Per National Review, there is a bit of an uproar over a statue tribute in Lakeland, Florida to the famous leg lamp from the classic Bob Clark movie A Christmas Story. I don’t think we can take this controversy too seriously from the right or left as it appears to be a minority of complainants (mostly on Facebook, ugh-the echo chamber), but it does get into the old argument (ad nauseam) of what is sexist because obviously we must be objectifying all women’s legs through the kitchy tribute to a comedy movie from the eighties.
“I’ve never liked the objectifying of a woman’s body part,” wrote one Facebook user (per the article, and I fixed the user’s spelling) as if this settles the argument on whether the A Christmas Story leg lamp is sexist. What I’ve realized with “objectification” is that it is neither bad or good, it’s a reality! We all objectify each other (which is biologically normal) and the majority of us temper that objectification with moral reasoning and a societal consensus on what’s appropriate in how we act upon that objectification. Love affairs begin with the objectification of the opposite sex until something deeper develops.
A silly artistic tribute to a female leg (an objectification) is not sexist by it’s very existence, nor is it dangerous to women. The fact is, art is a type of objectification any time you depict another person or a part of a person. Good art is like a good relationship if it can then upon a second look transcend the medium and evoke an emotional response or tell a story. However, no matter how good we deem the art to be, it is still a product (objectification) to be hung on a wall or to be sold at auction. The term “objectification” is overused and often useless when discussing real sexism because real sexism is about determining gender bias in relation to an an actual outcome with a legal consequence. The left and religiously conservative prudes honestly seem to think that a depiction of a female body part is so dangerous it will scar the souls of children, harm women and cause indecent acts.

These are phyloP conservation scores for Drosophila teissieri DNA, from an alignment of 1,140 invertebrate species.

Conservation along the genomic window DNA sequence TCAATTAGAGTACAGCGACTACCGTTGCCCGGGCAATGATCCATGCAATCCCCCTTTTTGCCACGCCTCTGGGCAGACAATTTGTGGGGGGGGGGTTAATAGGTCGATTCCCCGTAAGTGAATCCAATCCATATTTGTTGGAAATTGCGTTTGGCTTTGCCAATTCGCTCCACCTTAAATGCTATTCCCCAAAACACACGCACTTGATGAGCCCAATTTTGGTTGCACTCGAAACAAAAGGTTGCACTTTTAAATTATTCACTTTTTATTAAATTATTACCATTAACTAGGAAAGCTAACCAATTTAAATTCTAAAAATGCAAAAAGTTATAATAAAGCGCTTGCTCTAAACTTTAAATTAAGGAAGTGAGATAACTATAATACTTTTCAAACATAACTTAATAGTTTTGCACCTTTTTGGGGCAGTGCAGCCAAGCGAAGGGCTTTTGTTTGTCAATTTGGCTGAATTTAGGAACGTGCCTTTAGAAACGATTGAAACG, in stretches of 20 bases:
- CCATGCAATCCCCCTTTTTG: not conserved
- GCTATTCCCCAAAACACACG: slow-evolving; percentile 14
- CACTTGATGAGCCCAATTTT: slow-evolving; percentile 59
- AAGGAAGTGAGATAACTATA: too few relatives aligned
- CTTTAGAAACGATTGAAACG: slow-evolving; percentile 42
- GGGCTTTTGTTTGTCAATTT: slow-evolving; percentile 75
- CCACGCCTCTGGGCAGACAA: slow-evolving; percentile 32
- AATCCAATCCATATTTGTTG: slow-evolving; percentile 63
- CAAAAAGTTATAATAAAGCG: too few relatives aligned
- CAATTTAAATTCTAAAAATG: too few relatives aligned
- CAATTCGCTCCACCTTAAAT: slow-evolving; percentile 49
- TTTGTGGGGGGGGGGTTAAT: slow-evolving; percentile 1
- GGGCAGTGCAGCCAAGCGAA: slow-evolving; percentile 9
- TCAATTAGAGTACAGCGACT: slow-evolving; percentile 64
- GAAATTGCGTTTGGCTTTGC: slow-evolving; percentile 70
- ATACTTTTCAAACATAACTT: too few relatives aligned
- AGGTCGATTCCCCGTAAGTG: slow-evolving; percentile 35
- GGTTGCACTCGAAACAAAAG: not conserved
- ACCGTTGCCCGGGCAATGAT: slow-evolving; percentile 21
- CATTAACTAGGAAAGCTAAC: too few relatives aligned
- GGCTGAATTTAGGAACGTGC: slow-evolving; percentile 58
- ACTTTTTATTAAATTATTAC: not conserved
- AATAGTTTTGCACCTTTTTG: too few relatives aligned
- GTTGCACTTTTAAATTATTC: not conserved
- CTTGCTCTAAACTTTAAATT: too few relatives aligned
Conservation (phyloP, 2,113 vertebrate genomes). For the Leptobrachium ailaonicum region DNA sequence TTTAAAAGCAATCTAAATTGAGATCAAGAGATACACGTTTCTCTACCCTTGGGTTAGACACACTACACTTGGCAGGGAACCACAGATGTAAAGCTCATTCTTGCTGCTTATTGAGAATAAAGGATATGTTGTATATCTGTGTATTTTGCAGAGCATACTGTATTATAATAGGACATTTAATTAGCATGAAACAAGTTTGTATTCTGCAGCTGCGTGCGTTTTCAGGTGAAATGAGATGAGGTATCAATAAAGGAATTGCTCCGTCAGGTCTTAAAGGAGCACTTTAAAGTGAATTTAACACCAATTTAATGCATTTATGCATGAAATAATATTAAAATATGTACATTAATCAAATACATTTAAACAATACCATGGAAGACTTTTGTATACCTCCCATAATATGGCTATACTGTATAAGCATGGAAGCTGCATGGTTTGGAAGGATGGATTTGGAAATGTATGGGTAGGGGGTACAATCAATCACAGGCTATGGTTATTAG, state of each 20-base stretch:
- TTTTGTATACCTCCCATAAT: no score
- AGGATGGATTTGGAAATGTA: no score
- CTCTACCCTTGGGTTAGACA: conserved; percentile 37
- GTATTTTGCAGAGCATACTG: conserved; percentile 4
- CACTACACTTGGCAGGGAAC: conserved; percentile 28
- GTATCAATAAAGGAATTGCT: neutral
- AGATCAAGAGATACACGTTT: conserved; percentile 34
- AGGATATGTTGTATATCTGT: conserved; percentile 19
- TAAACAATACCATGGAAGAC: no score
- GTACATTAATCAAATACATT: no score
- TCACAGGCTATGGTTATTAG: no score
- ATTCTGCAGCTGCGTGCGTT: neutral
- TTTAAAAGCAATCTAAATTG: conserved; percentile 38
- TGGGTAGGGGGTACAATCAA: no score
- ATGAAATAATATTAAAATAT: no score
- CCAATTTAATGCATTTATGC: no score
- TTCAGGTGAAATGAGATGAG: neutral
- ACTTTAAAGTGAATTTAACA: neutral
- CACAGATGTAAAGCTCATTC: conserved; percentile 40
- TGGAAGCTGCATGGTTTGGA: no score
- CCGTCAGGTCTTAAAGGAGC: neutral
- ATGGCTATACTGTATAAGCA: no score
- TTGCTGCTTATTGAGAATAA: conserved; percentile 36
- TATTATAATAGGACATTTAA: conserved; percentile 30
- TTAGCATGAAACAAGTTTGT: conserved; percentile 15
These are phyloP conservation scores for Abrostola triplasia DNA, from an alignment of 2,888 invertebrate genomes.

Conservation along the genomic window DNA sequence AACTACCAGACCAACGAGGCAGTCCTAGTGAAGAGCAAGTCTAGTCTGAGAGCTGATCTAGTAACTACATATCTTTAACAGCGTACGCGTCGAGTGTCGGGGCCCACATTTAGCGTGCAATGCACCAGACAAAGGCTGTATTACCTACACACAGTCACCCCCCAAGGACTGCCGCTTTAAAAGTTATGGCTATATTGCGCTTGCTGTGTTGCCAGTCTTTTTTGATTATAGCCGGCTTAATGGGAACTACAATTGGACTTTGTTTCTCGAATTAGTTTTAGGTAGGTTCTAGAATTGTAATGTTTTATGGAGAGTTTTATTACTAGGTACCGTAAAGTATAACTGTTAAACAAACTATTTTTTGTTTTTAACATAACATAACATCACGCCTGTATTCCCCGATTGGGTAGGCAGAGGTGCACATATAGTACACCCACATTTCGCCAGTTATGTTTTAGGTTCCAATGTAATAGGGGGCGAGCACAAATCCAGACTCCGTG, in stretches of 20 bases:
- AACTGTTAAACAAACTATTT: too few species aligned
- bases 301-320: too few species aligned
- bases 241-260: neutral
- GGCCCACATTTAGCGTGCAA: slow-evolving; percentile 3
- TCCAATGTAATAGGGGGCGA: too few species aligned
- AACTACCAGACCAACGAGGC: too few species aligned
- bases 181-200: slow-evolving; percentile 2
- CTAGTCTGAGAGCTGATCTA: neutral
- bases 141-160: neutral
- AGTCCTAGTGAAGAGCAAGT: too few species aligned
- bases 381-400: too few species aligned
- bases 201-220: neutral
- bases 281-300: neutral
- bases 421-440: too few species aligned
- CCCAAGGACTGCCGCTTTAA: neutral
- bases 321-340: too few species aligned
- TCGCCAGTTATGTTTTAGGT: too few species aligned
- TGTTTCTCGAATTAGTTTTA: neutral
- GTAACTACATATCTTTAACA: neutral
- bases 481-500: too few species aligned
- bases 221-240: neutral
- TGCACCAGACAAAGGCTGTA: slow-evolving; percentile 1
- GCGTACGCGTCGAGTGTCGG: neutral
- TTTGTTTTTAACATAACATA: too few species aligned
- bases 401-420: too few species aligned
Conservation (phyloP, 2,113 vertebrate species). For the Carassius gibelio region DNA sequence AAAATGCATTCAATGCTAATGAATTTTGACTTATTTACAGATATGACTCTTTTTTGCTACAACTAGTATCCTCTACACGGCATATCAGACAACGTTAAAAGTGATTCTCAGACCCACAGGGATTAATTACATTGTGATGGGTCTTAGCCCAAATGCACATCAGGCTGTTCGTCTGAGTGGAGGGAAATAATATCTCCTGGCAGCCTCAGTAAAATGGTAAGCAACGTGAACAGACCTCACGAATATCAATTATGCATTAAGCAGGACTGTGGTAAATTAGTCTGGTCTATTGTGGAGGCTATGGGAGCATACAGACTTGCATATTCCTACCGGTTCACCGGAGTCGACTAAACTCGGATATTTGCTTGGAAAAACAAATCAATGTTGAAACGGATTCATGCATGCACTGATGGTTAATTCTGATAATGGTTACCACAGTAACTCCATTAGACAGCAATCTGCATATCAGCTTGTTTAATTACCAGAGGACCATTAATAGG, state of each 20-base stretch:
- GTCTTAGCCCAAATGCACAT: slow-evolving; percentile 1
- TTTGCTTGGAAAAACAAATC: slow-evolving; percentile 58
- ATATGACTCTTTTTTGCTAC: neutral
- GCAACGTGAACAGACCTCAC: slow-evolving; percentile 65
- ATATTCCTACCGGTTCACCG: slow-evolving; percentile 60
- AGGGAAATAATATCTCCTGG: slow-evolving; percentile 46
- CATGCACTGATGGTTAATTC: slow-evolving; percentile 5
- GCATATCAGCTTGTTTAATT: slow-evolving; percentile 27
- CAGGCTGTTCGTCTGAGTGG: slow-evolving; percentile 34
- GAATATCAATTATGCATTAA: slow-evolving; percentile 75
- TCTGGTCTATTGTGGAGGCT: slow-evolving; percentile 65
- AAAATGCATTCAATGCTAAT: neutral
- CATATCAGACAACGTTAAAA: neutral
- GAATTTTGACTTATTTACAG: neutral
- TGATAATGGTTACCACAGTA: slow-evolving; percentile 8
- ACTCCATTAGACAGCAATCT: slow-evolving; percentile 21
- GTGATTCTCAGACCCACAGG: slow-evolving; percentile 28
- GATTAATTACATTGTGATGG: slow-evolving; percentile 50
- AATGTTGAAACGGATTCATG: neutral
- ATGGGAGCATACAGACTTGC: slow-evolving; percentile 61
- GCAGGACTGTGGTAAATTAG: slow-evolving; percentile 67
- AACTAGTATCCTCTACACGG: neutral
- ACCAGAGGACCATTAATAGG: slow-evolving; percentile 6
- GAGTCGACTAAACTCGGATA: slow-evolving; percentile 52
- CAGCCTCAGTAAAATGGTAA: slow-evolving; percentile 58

The leg lamp as art represents the embellished memories of Jean Shepherd who recounted the time his father actually won a “major award” and the family conflict it caused because it was the silliest, most stupid looking prize ever. Yes, the leg lamp was described as “electric sex” and strangely aroused young Ralphie, however, I don’t think Ralphie was inspired to keep women out of the workforce or molest girls at school or become a rapist. And the majority of us who have watched A Christmas Story did not turn into sexual deviants. If the leg lamp represents anything in this trivial news story it is how trivial the hunt by the Left is for sexist symbolism over the substance of real abuse.
BTW: I was given A Christmas Story leg lamp for Christmas three years back…by my sister. Which was thoroughly approved of by my wife. Women do not think alike–because if we did believe all women thought alike? Maybe that would be sexist.